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    Author(s): James D. Haywood
    Date: 1999
    Source: New Forests. 18: 263-276
    Publication Series: Miscellaneous Publication
    PDF: Download Publication  (168 KB)


    Several mulc hes of natural, synthetic, or blends of natural and synthetic fibers were tested around newly planted loblolly pine (Pinus taeda L.) seedlings on a sheared and windrowed site in central Louisiana, U.S.A. The vegetation was primarily winter annuals, some residual grasses and forbs, and sparse woody regrowth. Study 1 was rotary mowed just prior to planting in March 1992, and 35 mulches and an untreated check were established. In Study 2, 15 mulches and an untreated check were established in a 1-year-old rough in March 1993. In both studies, a single loblolly pine seedling formed each plot established in a randomized complete block design, with 10 blocks as replicates. Each block was planted with a separate open-pollinated loblolly pine family.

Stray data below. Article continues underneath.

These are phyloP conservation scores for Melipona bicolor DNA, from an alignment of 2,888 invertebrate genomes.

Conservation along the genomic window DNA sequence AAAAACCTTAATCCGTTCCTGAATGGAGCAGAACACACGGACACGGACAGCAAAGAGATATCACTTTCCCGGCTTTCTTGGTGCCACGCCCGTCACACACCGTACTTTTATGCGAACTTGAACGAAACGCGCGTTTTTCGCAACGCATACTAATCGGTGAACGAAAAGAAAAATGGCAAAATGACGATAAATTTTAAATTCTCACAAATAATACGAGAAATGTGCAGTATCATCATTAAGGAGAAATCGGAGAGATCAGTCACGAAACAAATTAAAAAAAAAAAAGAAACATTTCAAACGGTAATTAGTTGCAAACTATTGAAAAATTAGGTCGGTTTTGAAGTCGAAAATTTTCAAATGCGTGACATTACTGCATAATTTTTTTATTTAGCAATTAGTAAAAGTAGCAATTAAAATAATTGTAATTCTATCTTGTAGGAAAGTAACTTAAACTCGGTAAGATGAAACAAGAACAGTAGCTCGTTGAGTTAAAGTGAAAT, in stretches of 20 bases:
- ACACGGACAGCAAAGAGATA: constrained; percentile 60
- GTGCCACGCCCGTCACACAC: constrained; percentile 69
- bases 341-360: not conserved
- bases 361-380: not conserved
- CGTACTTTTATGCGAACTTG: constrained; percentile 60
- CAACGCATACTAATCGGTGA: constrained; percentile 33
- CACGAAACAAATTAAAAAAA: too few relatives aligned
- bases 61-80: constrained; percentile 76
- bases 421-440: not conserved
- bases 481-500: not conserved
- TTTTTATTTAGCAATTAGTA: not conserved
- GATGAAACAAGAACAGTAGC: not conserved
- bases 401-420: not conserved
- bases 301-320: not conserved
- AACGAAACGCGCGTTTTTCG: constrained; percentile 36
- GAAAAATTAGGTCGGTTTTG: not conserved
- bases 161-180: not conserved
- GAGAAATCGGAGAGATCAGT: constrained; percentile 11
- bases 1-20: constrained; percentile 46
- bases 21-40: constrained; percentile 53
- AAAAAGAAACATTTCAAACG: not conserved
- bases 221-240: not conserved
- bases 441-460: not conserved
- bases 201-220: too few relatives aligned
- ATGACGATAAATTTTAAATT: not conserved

Nearly all mulches had deteriorated to some extent after three growing seasons. Synthetic mulches were generally more durable than the natural or natural/synthetic mulches. Mulching eliminated the established vegetation and germinants, and vegetation did not readily reestablish following the deterioration of a mulch. The soil seed bank apparently was not sufficient to regenerate areas that were once covered with mulch, and many of the natural materials deteriorated into a fibrous cover that acted like a natural litter layer. Both of these residual weed control effects—insufficient soil seed bank and formation of a fibrous cover—were important in stopping vegetation from reestablishing after a mulch had deteriorated. After three growing seasons, the loblolly pine seedlings generally grew better if mulches were used.

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    Haywood, James D. 1999. Durability of selected mulches, their ability to control weeds, and influence growth of loblolly pine seedlings. New Forests. 18: 263-276

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